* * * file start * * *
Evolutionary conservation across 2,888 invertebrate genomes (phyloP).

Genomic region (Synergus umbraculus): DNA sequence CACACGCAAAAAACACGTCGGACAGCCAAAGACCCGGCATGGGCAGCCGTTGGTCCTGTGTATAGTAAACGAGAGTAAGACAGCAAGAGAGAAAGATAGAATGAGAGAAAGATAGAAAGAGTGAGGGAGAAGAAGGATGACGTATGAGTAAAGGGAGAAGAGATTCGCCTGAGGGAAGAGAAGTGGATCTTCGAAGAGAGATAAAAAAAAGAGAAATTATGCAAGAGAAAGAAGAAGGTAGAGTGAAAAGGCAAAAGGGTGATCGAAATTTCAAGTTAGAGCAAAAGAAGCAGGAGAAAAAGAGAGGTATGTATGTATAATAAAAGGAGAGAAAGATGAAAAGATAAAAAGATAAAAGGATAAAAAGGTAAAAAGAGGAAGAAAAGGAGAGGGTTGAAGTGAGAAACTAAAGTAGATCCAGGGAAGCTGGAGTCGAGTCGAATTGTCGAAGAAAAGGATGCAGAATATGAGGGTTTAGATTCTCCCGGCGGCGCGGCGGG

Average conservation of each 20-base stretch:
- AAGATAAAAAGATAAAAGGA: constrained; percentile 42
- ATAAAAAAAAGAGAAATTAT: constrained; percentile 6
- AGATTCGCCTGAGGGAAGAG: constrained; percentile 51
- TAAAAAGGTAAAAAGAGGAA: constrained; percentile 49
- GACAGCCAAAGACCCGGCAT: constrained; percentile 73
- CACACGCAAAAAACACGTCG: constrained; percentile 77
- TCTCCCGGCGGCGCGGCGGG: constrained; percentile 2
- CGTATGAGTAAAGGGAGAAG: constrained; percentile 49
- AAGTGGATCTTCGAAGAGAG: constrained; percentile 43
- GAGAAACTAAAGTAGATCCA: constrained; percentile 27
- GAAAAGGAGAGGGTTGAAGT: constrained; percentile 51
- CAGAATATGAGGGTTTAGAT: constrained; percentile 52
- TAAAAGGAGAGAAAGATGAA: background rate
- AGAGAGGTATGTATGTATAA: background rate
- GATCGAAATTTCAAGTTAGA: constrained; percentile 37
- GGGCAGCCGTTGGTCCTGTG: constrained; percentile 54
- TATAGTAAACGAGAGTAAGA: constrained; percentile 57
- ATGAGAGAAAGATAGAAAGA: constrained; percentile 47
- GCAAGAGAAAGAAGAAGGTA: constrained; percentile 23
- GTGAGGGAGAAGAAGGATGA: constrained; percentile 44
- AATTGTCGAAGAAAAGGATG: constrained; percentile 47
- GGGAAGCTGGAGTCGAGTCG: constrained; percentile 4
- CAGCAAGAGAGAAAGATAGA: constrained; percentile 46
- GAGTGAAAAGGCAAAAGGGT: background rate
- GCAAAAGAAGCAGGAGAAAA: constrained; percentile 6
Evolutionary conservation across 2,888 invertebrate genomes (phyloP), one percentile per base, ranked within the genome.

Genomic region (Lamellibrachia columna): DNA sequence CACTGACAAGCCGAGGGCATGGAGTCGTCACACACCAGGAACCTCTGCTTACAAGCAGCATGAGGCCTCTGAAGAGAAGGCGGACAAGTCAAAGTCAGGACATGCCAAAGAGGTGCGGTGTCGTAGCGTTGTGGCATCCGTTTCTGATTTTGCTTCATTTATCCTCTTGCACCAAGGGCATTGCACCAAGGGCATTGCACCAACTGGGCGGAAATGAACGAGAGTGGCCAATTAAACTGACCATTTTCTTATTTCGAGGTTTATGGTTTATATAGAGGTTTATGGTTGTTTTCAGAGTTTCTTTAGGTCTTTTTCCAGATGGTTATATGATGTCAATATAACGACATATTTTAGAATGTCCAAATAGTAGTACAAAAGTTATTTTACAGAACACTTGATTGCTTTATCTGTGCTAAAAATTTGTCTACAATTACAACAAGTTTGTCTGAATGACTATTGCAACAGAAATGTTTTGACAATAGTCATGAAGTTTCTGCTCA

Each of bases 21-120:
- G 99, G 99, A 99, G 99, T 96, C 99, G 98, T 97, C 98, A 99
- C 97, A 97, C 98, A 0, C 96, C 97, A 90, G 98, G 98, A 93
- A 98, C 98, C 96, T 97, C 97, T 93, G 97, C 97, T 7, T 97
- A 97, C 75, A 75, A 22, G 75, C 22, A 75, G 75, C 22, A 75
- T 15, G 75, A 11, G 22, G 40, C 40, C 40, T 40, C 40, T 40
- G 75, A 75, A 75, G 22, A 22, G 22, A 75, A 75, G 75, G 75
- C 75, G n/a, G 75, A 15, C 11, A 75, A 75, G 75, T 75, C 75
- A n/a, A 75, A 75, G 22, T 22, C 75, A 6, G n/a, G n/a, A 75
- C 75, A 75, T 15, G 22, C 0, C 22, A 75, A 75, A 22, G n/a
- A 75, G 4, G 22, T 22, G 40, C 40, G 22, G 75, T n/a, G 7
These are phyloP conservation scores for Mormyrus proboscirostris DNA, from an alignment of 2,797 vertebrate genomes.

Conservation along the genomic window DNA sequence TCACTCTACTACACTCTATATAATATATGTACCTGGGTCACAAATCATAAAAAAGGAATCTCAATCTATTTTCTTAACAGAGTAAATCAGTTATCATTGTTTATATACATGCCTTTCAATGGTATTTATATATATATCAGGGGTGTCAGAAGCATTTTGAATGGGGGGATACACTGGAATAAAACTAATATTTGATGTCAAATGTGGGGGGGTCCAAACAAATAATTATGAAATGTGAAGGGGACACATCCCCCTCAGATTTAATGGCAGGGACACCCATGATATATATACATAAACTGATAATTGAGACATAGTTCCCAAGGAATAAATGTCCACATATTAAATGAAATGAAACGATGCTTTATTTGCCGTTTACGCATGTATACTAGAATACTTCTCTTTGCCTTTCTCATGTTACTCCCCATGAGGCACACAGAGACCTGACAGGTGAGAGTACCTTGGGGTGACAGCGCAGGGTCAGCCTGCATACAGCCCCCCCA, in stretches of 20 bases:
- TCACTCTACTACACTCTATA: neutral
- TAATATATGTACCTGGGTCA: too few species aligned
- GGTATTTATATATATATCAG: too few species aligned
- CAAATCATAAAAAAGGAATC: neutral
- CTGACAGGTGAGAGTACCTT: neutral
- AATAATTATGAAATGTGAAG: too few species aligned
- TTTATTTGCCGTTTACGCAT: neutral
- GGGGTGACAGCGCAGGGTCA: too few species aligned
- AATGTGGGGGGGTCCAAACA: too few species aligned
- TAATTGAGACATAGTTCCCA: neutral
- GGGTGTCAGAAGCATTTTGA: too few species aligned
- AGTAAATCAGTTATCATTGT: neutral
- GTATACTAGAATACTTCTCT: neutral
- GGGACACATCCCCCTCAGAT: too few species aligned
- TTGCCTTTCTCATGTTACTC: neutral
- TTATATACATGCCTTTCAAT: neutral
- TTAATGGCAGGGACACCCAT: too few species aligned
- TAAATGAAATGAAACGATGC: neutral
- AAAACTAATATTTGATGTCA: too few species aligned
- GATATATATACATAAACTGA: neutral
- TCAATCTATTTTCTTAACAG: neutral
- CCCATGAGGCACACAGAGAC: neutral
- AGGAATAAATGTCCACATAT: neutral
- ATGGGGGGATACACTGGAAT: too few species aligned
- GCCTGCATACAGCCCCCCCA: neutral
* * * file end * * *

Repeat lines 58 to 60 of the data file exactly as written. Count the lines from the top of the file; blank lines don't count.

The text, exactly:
- TTGCCTTTCTCATGTTACTC: neutral
- TTATATACATGCCTTTCAAT: neutral
- TTAATGGCAGGGACACCCAT: too few species aligned